Chloe Schulze - Memorial School
Warren County Runner Up
Northeastern Beach Tiger Beetle
Hi! I'm Sandy, one of the Northeastern Beach Tiger Beetles. Please help my family and myself from extinction. Right now we are endangered, which is only one step away from becoming extinct!
We, Northeastern Beach Tiger Beetles, are sadly endangered because of habitat loss. Since we live on the beach- and of course you humans like to visit the beach every now and then during the summer- we are becoming extinct.
Northeastern Tiger Beetles appreciate living on long, wide, relatively undisturbed, sandy beaches of the Atlantic Coast or Chesapeake Bay. We feed on amphipods, flies, and other invertebrates. As a human, you may think that what we eat is gross! However, they are quite delicious to us beetles!
If you are wondering what a Northeastern Tiger Beetle looks like you will never have to ask that question again because I'm going to tell you. Northeastern Tiger Beetles have bronze green heads and thoraxes. We also have white to a light tan color when it comes to our forewings. Our forewings also have dark line on them. Typically we are 1 2-35 inches in length.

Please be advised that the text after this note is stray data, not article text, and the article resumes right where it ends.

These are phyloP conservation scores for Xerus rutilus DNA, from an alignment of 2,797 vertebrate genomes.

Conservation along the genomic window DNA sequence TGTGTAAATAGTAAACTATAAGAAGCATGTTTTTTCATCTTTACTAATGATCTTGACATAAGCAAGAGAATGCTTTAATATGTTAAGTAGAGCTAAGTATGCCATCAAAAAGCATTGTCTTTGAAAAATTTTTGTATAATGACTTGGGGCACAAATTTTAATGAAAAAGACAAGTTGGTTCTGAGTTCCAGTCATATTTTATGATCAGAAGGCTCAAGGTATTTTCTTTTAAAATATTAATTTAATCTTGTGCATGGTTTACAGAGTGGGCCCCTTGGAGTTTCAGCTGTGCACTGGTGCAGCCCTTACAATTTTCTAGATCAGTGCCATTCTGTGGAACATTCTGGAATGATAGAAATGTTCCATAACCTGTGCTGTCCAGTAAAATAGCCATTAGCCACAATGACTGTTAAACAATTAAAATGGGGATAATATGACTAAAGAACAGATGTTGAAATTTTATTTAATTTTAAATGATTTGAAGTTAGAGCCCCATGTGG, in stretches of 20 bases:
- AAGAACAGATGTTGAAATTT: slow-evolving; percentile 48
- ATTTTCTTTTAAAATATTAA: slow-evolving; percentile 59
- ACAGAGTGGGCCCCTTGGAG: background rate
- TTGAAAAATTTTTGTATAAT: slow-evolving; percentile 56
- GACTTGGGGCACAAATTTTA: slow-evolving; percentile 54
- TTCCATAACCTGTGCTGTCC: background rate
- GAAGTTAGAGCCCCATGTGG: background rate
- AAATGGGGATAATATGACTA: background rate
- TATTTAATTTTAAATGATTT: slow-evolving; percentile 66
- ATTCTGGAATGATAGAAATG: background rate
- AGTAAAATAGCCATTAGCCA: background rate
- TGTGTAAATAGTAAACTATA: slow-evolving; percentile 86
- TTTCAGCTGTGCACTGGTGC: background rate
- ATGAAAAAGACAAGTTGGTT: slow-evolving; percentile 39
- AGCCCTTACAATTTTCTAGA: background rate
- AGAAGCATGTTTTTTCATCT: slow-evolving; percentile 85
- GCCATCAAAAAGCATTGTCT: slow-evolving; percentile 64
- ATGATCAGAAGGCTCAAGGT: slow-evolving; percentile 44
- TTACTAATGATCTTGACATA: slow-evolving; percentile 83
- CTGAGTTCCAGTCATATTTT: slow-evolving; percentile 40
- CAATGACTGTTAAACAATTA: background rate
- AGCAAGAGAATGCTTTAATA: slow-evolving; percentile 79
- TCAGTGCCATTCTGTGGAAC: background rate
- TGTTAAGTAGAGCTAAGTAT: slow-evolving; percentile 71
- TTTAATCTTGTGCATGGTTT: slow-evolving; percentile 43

The interesting beetle that I'm telling you about also has interesting facts! One interesting fact about us is that our larvae are "sit and wait" predators. We hide and wait to attack! Another interesting fact is that we occur on beaches from Massachusetts to Virginia- which includes New Jersey!
In order to reproduce, so we don't become extinct, we lay eggs. The eggs are deposited in the mid-to-above high tide drift zone. Larval beetles occur in a relatively narrow band on the high drift zone, where they can be taken in by high tide.
Please help us Northeastern Tiger Beach Beatles by not polluting. You could stop littering on the beach, because like I told you we live on the beach, or you could just simply recycle. Everything you do can help us from becoming extinct. Please help, you are our only hope! Thank You!
Memorial School, Washington
Teacher: Mr. Butler
Find Related Info: Species on the Edge